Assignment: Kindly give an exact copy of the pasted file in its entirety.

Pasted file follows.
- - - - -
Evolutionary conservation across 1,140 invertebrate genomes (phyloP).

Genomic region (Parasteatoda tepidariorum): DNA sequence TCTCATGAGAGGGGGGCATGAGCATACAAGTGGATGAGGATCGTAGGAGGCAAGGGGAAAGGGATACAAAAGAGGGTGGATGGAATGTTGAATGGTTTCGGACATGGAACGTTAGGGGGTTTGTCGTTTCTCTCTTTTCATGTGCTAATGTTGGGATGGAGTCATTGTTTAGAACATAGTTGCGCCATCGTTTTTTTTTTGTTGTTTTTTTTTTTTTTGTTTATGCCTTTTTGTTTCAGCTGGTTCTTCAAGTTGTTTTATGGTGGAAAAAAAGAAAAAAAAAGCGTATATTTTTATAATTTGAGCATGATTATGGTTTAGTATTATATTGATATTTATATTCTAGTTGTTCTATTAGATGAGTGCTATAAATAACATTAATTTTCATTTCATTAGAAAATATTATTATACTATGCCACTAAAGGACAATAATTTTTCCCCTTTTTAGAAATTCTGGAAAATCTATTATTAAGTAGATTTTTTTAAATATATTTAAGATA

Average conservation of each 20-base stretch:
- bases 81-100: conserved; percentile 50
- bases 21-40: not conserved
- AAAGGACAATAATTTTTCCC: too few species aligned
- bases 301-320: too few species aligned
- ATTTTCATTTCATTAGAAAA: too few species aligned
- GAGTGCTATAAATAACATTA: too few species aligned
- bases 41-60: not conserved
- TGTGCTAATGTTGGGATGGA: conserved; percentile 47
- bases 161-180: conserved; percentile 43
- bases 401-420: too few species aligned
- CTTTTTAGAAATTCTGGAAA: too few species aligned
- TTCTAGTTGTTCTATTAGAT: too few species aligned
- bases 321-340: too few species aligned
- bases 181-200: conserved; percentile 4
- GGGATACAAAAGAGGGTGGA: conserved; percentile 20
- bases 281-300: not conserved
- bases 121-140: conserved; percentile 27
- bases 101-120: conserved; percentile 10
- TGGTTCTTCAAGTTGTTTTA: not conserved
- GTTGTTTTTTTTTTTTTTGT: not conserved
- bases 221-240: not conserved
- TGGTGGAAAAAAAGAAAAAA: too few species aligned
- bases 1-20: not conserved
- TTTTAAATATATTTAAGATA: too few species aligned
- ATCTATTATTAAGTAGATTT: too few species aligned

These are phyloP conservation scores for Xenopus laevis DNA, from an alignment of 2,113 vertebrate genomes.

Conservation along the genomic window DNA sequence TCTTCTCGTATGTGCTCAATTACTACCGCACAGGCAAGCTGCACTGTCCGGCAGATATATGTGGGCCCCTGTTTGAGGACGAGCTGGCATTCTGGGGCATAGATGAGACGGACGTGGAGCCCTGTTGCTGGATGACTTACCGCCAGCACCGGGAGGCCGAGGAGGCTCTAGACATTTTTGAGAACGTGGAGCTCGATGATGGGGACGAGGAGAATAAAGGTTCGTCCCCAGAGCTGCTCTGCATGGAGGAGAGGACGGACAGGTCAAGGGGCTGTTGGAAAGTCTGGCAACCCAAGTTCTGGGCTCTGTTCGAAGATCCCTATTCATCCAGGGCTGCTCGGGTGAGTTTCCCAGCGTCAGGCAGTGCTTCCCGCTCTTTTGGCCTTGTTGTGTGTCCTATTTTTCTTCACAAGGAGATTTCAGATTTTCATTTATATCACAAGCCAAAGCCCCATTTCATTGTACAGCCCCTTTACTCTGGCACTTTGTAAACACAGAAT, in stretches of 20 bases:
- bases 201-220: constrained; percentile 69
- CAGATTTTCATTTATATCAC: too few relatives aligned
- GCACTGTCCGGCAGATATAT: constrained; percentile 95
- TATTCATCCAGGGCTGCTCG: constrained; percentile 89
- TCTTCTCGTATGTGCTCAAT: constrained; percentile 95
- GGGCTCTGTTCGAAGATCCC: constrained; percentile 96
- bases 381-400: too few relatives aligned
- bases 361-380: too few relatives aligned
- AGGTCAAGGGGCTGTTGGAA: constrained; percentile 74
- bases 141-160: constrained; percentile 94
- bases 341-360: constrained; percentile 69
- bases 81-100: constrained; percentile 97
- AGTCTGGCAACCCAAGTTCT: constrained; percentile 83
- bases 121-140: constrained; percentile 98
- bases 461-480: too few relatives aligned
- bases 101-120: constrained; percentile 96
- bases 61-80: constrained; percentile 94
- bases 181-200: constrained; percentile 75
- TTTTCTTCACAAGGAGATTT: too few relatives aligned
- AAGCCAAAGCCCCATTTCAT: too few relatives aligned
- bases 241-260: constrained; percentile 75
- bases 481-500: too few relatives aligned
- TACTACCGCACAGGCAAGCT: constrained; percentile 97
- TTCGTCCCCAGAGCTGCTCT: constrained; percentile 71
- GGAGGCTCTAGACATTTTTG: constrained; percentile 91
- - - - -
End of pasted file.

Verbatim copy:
Evolutionary conservation across 1,140 invertebrate genomes (phyloP).

Genomic region (Parasteatoda tepidariorum): DNA sequence TCTCATGAGAGGGGGGCATGAGCATACAAGTGGATGAGGATCGTAGGAGGCAAGGGGAAAGGGATACAAAAGAGGGTGGATGGAATGTTGAATGGTTTCGGACATGGAACGTTAGGGGGTTTGTCGTTTCTCTCTTTTCATGTGCTAATGTTGGGATGGAGTCATTGTTTAGAACATAGTTGCGCCATCGTTTTTTTTTTGTTGTTTTTTTTTTTTTTGTTTATGCCTTTTTGTTTCAGCTGGTTCTTCAAGTTGTTTTATGGTGGAAAAAAAGAAAAAAAAAGCGTATATTTTTATAATTTGAGCATGATTATGGTTTAGTATTATATTGATATTTATATTCTAGTTGTTCTATTAGATGAGTGCTATAAATAACATTAATTTTCATTTCATTAGAAAATATTATTATACTATGCCACTAAAGGACAATAATTTTTCCCCTTTTTAGAAATTCTGGAAAATCTATTATTAAGTAGATTTTTTTAAATATATTTAAGATA

Average conservation of each 20-base stretch:
- bases 81-100: conserved; percentile 50
- bases 21-40: not conserved
- AAAGGACAATAATTTTTCCC: too few species aligned
- bases 301-320: too few species aligned
- ATTTTCATTTCATTAGAAAA: too few species aligned
- GAGTGCTATAAATAACATTA: too few species aligned
- bases 41-60: not conserved
- TGTGCTAATGTTGGGATGGA: conserved; percentile 47
- bases 161-180: conserved; percentile 43
- bases 401-420: too few species aligned
- CTTTTTAGAAATTCTGGAAA: too few species aligned
- TTCTAGTTGTTCTATTAGAT: too few species aligned
- bases 321-340: too few species aligned
- bases 181-200: conserved; percentile 4
- GGGATACAAAAGAGGGTGGA: conserved; percentile 20
- bases 281-300: not conserved
- bases 121-140: conserved; percentile 27
- bases 101-120: conserved; percentile 10
- TGGTTCTTCAAGTTGTTTTA: not conserved
- GTTGTTTTTTTTTTTTTTGT: not conserved
- bases 221-240: not conserved
- TGGTGGAAAAAAAGAAAAAA: too few species aligned
- bases 1-20: not conserved
- TTTTAAATATATTTAAGATA: too few species aligned
- ATCTATTATTAAGTAGATTT: too few species aligned

These are phyloP conservation scores for Xenopus laevis DNA, from an alignment of 2,113 vertebrate genomes.

Conservation along the genomic window DNA sequence TCTTCTCGTATGTGCTCAATTACTACCGCACAGGCAAGCTGCACTGTCCGGCAGATATATGTGGGCCCCTGTTTGAGGACGAGCTGGCATTCTGGGGCATAGATGAGACGGACGTGGAGCCCTGTTGCTGGATGACTTACCGCCAGCACCGGGAGGCCGAGGAGGCTCTAGACATTTTTGAGAACGTGGAGCTCGATGATGGGGACGAGGAGAATAAAGGTTCGTCCCCAGAGCTGCTCTGCATGGAGGAGAGGACGGACAGGTCAAGGGGCTGTTGGAAAGTCTGGCAACCCAAGTTCTGGGCTCTGTTCGAAGATCCCTATTCATCCAGGGCTGCTCGGGTGAGTTTCCCAGCGTCAGGCAGTGCTTCCCGCTCTTTTGGCCTTGTTGTGTGTCCTATTTTTCTTCACAAGGAGATTTCAGATTTTCATTTATATCACAAGCCAAAGCCCCATTTCATTGTACAGCCCCTTTACTCTGGCACTTTGTAAACACAGAAT, in stretches of 20 bases:
- bases 201-220: constrained; percentile 69
- CAGATTTTCATTTATATCAC: too few relatives aligned
- GCACTGTCCGGCAGATATAT: constrained; percentile 95
- TATTCATCCAGGGCTGCTCG: constrained; percentile 89
- TCTTCTCGTATGTGCTCAAT: constrained; percentile 95
- GGGCTCTGTTCGAAGATCCC: constrained; percentile 96
- bases 381-400: too few relatives aligned
- bases 361-380: too few relatives aligned
- AGGTCAAGGGGCTGTTGGAA: constrained; percentile 74
- bases 141-160: constrained; percentile 94
- bases 341-360: constrained; percentile 69
- bases 81-100: constrained; percentile 97
- AGTCTGGCAACCCAAGTTCT: constrained; percentile 83
- bases 121-140: constrained; percentile 98
- bases 461-480: too few relatives aligned
- bases 101-120: constrained; percentile 96
- bases 61-80: constrained; percentile 94
- bases 181-200: constrained; percentile 75
- TTTTCTTCACAAGGAGATTT: too few relatives aligned
- AAGCCAAAGCCCCATTTCAT: too few relatives aligned
- bases 241-260: constrained; percentile 75
- bases 481-500: too few relatives aligned
- TACTACCGCACAGGCAAGCT: constrained; percentile 97
- TTCGTCCCCAGAGCTGCTCT: constrained; percentile 71
- GGAGGCTCTAGACATTTTTG: constrained; percentile 91